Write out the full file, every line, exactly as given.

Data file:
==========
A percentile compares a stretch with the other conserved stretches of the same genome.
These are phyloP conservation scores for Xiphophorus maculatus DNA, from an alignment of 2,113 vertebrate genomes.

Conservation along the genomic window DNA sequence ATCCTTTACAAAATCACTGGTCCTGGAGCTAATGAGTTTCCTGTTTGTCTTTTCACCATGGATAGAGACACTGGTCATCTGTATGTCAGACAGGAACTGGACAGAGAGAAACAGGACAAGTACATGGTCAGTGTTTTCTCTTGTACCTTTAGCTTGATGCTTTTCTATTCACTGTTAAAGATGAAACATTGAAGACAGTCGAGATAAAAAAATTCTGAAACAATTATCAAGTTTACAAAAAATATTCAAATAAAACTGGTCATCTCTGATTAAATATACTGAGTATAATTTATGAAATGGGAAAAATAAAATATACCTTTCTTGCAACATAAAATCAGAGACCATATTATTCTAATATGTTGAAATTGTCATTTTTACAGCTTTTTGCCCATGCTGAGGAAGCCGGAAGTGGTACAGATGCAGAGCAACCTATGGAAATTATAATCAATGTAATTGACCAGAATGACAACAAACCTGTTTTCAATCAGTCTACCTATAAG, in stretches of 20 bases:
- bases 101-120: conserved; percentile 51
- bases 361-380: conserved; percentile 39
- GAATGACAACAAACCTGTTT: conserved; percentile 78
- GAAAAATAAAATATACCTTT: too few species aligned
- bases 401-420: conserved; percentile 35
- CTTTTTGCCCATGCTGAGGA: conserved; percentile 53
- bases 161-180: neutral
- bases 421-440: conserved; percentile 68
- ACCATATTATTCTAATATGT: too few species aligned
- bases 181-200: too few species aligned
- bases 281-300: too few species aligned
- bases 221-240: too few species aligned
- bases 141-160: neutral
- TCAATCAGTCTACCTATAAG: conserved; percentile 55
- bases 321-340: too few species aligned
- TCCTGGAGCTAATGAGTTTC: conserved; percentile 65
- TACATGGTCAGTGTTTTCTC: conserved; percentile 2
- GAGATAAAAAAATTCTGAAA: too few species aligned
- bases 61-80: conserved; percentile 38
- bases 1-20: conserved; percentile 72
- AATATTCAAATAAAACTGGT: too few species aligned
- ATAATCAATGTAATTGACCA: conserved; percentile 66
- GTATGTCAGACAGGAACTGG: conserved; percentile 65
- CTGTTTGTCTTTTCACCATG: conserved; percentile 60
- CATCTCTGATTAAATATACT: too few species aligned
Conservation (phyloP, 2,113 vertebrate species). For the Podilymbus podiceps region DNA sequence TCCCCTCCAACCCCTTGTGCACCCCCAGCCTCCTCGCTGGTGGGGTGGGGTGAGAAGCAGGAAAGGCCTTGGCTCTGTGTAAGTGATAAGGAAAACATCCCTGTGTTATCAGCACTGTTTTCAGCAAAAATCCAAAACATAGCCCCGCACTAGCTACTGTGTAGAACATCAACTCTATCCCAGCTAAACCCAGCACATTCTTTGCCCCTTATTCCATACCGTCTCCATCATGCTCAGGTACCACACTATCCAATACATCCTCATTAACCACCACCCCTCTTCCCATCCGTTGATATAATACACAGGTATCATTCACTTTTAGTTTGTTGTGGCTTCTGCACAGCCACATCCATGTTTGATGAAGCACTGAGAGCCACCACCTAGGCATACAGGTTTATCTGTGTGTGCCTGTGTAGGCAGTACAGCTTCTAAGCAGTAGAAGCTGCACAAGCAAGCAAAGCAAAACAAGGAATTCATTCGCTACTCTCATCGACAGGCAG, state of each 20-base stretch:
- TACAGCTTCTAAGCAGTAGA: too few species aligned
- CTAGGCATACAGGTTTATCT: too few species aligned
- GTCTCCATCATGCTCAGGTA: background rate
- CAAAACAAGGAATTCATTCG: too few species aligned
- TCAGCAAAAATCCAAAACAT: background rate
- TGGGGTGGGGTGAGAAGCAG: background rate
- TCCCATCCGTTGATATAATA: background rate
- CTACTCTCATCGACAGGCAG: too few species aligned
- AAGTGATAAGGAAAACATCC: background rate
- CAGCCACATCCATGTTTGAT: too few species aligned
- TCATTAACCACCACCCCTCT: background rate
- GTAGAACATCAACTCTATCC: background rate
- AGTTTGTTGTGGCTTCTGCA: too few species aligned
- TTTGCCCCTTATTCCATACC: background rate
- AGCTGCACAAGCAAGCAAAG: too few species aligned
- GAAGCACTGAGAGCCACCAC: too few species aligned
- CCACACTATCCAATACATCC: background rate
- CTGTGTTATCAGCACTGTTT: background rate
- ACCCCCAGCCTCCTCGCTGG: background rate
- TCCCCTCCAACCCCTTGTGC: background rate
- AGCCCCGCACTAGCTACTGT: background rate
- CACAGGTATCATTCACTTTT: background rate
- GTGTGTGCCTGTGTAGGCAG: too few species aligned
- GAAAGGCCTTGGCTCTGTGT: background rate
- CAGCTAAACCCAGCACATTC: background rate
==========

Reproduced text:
A percentile compares a stretch with the other conserved stretches of the same genome.
These are phyloP conservation scores for Xiphophorus maculatus DNA, from an alignment of 2,113 vertebrate genomes.

Conservation along the genomic window DNA sequence ATCCTTTACAAAATCACTGGTCCTGGAGCTAATGAGTTTCCTGTTTGTCTTTTCACCATGGATAGAGACACTGGTCATCTGTATGTCAGACAGGAACTGGACAGAGAGAAACAGGACAAGTACATGGTCAGTGTTTTCTCTTGTACCTTTAGCTTGATGCTTTTCTATTCACTGTTAAAGATGAAACATTGAAGACAGTCGAGATAAAAAAATTCTGAAACAATTATCAAGTTTACAAAAAATATTCAAATAAAACTGGTCATCTCTGATTAAATATACTGAGTATAATTTATGAAATGGGAAAAATAAAATATACCTTTCTTGCAACATAAAATCAGAGACCATATTATTCTAATATGTTGAAATTGTCATTTTTACAGCTTTTTGCCCATGCTGAGGAAGCCGGAAGTGGTACAGATGCAGAGCAACCTATGGAAATTATAATCAATGTAATTGACCAGAATGACAACAAACCTGTTTTCAATCAGTCTACCTATAAG, in stretches of 20 bases:
- bases 101-120: conserved; percentile 51
- bases 361-380: conserved; percentile 39
- GAATGACAACAAACCTGTTT: conserved; percentile 78
- GAAAAATAAAATATACCTTT: too few species aligned
- bases 401-420: conserved; percentile 35
- CTTTTTGCCCATGCTGAGGA: conserved; percentile 53
- bases 161-180: neutral
- bases 421-440: conserved; percentile 68
- ACCATATTATTCTAATATGT: too few species aligned
- bases 181-200: too few species aligned
- bases 281-300: too few species aligned
- bases 221-240: too few species aligned
- bases 141-160: neutral
- TCAATCAGTCTACCTATAAG: conserved; percentile 55
- bases 321-340: too few species aligned
- TCCTGGAGCTAATGAGTTTC: conserved; percentile 65
- TACATGGTCAGTGTTTTCTC: conserved; percentile 2
- GAGATAAAAAAATTCTGAAA: too few species aligned
- bases 61-80: conserved; percentile 38
- bases 1-20: conserved; percentile 72
- AATATTCAAATAAAACTGGT: too few species aligned
- ATAATCAATGTAATTGACCA: conserved; percentile 66
- GTATGTCAGACAGGAACTGG: conserved; percentile 65
- CTGTTTGTCTTTTCACCATG: conserved; percentile 60
- CATCTCTGATTAAATATACT: too few species aligned
Conservation (phyloP, 2,113 vertebrate species). For the Podilymbus podiceps region DNA sequence TCCCCTCCAACCCCTTGTGCACCCCCAGCCTCCTCGCTGGTGGGGTGGGGTGAGAAGCAGGAAAGGCCTTGGCTCTGTGTAAGTGATAAGGAAAACATCCCTGTGTTATCAGCACTGTTTTCAGCAAAAATCCAAAACATAGCCCCGCACTAGCTACTGTGTAGAACATCAACTCTATCCCAGCTAAACCCAGCACATTCTTTGCCCCTTATTCCATACCGTCTCCATCATGCTCAGGTACCACACTATCCAATACATCCTCATTAACCACCACCCCTCTTCCCATCCGTTGATATAATACACAGGTATCATTCACTTTTAGTTTGTTGTGGCTTCTGCACAGCCACATCCATGTTTGATGAAGCACTGAGAGCCACCACCTAGGCATACAGGTTTATCTGTGTGTGCCTGTGTAGGCAGTACAGCTTCTAAGCAGTAGAAGCTGCACAAGCAAGCAAAGCAAAACAAGGAATTCATTCGCTACTCTCATCGACAGGCAG, state of each 20-base stretch:
- TACAGCTTCTAAGCAGTAGA: too few species aligned
- CTAGGCATACAGGTTTATCT: too few species aligned
- GTCTCCATCATGCTCAGGTA: background rate
- CAAAACAAGGAATTCATTCG: too few species aligned
- TCAGCAAAAATCCAAAACAT: background rate
- TGGGGTGGGGTGAGAAGCAG: background rate
- TCCCATCCGTTGATATAATA: background rate
- CTACTCTCATCGACAGGCAG: too few species aligned
- AAGTGATAAGGAAAACATCC: background rate
- CAGCCACATCCATGTTTGAT: too few species aligned
- TCATTAACCACCACCCCTCT: background rate
- GTAGAACATCAACTCTATCC: background rate
- AGTTTGTTGTGGCTTCTGCA: too few species aligned
- TTTGCCCCTTATTCCATACC: background rate
- AGCTGCACAAGCAAGCAAAG: too few species aligned
- GAAGCACTGAGAGCCACCAC: too few species aligned
- CCACACTATCCAATACATCC: background rate
- CTGTGTTATCAGCACTGTTT: background rate
- ACCCCCAGCCTCCTCGCTGG: background rate
- TCCCCTCCAACCCCTTGTGC: background rate
- AGCCCCGCACTAGCTACTGT: background rate
- CACAGGTATCATTCACTTTT: background rate
- GTGTGTGCCTGTGTAGGCAG: too few species aligned
- GAAAGGCCTTGGCTCTGTGT: background rate
- CAGCTAAACCCAGCACATTC: background rate